First, let’s start with the good news: personal watercraft sales are up across the board. All three manufacturers are experiencing a swell in new unit sales that hasn’t been paralleled since numbers began to tick upwards in mid-2012; as a report from Boating Industry claims that the PWC industry has experienced a “10-percent monthly year-over-year sales growth throughout 2012.”
Some investigating by The Watercraft Journal has garnered some pretty substantial numbers, particularly on behalf of Yamaha’s VX series WaveRunners in all of their variations. Equally impressive, we’ve heard ruminations that the new Sea-Doo Spark has accounted for a gain of 7-percent additional market share. If true, that would push Sea-Doo’s existing 49.5-percent market dominance closer to 56.5-percent.
Even Kawasaki is reporting an increase in sales, with regional reps telling our contacts that literally all 310-horsepower Ultra units have been sold (that’s not to say you can’t buy one from a dealer). Even the 12-year-old STX-15F retains a position in the Top 10 of popular units – thanks to a generous amount of discounts and incentives.
But all of this good news in sales leaves a few questions, namely what holes appear in each manufacturer’s lineup? What ski is Sea-Doo offering that Yamaha lacks? Or what can Kawasaki do to broaden its appeal to a wider purchasing demographic? As always, The Watercraft Journal believes its got the answers thanks to some inside knowledge, a strong understanding of the manufacturing process and some good ol’ fashioned guesswork.
This latest edition of “Vicious Rumors and Vile Gossip” will illustrate some of the easiest gaps in all three OEM’s product lineups to be filled cheaply and easily. That’s right, these machines can be built with literally minimal investment from each manufacturer and reach the broadest audience possible.
Kawasaki Ultra LX SE JetSki
While we would love to use this opportunity to present our long-winded plans for the glorious return of the STX-R name as a 310-horsepower Kawasaki STX-15R, we know a fully-loaded naturally aspirated Ultra LX is a little more likely. Why? Because as representatives from both Yamaha and Sea-Doo can attest, buyers today are big on comfort and fuel economy.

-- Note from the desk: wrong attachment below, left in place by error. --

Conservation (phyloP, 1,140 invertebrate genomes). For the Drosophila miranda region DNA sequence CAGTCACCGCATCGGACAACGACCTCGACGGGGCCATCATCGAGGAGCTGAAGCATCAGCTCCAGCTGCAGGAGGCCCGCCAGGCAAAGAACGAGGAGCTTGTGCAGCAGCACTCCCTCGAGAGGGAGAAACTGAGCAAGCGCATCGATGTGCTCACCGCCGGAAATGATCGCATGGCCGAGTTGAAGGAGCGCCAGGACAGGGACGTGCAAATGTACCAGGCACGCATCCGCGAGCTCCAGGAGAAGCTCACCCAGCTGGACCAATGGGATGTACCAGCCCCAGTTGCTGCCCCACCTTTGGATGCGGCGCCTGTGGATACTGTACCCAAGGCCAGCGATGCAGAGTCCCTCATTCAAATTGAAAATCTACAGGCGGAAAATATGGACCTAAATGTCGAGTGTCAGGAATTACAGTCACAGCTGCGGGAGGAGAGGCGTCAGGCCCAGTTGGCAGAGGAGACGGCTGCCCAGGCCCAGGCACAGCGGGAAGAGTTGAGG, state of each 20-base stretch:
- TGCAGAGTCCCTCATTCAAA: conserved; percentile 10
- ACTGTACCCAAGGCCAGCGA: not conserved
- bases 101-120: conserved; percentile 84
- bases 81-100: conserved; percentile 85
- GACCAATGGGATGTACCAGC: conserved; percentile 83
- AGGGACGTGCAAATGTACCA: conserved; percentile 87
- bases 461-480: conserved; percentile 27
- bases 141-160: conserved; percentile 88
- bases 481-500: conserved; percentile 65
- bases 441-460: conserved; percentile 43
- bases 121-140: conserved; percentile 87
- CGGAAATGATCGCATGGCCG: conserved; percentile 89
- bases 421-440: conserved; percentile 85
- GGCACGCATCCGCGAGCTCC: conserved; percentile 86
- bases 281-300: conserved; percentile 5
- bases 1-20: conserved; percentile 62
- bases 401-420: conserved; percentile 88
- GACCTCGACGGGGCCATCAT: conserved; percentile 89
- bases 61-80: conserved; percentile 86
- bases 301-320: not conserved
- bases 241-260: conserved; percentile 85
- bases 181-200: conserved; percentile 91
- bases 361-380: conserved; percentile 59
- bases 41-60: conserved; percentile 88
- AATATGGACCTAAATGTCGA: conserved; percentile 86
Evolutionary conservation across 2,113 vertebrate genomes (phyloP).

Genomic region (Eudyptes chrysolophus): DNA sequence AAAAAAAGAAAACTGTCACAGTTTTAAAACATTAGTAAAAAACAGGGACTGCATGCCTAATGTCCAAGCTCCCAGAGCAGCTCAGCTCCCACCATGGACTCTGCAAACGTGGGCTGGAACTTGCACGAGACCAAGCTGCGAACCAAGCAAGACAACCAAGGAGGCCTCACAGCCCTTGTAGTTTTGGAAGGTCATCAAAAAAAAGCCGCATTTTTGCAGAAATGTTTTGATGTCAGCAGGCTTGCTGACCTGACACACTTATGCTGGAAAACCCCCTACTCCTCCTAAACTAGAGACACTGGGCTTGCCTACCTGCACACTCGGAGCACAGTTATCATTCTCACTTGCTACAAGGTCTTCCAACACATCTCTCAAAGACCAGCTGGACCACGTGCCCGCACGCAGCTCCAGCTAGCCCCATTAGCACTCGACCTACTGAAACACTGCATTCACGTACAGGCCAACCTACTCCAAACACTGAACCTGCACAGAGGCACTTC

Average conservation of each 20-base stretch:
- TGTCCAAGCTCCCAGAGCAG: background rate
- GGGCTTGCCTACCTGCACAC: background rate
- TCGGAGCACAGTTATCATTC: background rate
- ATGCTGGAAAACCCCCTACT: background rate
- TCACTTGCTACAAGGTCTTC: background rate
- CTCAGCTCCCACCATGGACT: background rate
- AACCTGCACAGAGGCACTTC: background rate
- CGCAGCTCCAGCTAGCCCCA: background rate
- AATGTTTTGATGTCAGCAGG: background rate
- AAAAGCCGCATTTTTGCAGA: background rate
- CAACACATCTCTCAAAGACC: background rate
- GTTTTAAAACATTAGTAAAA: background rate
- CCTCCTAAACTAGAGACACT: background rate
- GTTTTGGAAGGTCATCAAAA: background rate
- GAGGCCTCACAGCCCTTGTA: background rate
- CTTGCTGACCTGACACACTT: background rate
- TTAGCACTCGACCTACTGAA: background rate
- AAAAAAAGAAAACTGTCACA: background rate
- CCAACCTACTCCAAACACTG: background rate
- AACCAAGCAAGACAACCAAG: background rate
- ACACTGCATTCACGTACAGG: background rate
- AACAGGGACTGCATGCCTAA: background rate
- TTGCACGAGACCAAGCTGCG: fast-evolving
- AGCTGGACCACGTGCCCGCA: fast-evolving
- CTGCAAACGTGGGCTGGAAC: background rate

Sadly, the current Ultra LX is thin on both accounts. The standard Ultra LX is pretty plain at best, touting some decent paint and graphics as well as the brand’s scalloped LX seat and retractable swim step. Yet, the finer Ultra 310LX is chocked full of goodies like cruise control, No Wake mode, electronic trim control and the industry’s only on board sound system, Jetsound.
All that is needed to develop the Ultra LX Special Edition (SE) is stripping the 310LX of its supercharger and intercooler. The LX SE should retain all of the creature comforts of the 310LX but without the gas guzzling thirst of the monster powerplant, opening up Kawasaki to more mileage-conscious riders who still want the refinement of a luxury craft.
Sea-Doo GTI Limited 215
As mentioned earlier and in previous articles here on The Watercraft Journal, Spark sales are good, but some are reporting gains at the cost of GTI sales. Sea-Doo’s GTI segment is still their best selling as the GTI range is so varied. From the rental-friendly GTS to the lightly optioned GTI SE 130 to the top-of-the-line GTI Limited 155, Sea-Doo’s Recreation line is a buffet of possibilities.
And the versatile GTI hull is a hit with casual riders, beginners, long distance cruisers and even racers, as the GTI sheds its “nice guy” visage with the rip snortin’ supercharged GTR 215. Unfortunately, for those wanting the nimbleness of the GTI hull, the power-to-weight delivery of the GTR and unmatched amenities on an entry platform as the GTI Limited 155, they’re forced to look elsewhere.
Sea-Doo is literally a day away from manufacturing a 215-horsepower GTI Limited. Although this will clearly dip into GTX Limited 215 sales, we contend that more enthusiasts would prefer the smaller-yet-still-stable GTI platform over the larger S3 hull, if not just for the savings in price. There’s no better bang-for-your-buck than the GTR 215, why not offer the same for those wanting a few extra bells and whistles?
Yamaha VXR SHO
While we’d much rather see a SVHO-powered VXR, we’re pretty sure that Yamaha’s lawyers would coil up into the fetal position on the office floor were that to actually happen. So rather, we think the already proven 215-horsepower SHO is plenty for the lightweight powerhouse. The VXR is already a stout combination, so we can’t help to grin devilishly with the idea of a supercharged plant beneath its seat.
Seeing how Yamaha has truly stepped up to the plate with the SVHO performance packages this year, we think ramping up the naturally-aspirated VXR with a little Super High Output action for 2015 could be a unmitigated home run for the watercraft builder. Of course, the SHO is a small step away from its big brother, the SVHO, and both supercharged plants are a few tweaks away from producing some big power.
When power-to-weight is the key to making big performance gains in this industry, Yamaha’s NanoXcel hull and deck’ed VXR with an intercooled and boosted 1.8L is music to our ears. The aftermarket have been supercharging and turbocharging these skis for the last couple of years, now its time to let the factory do it!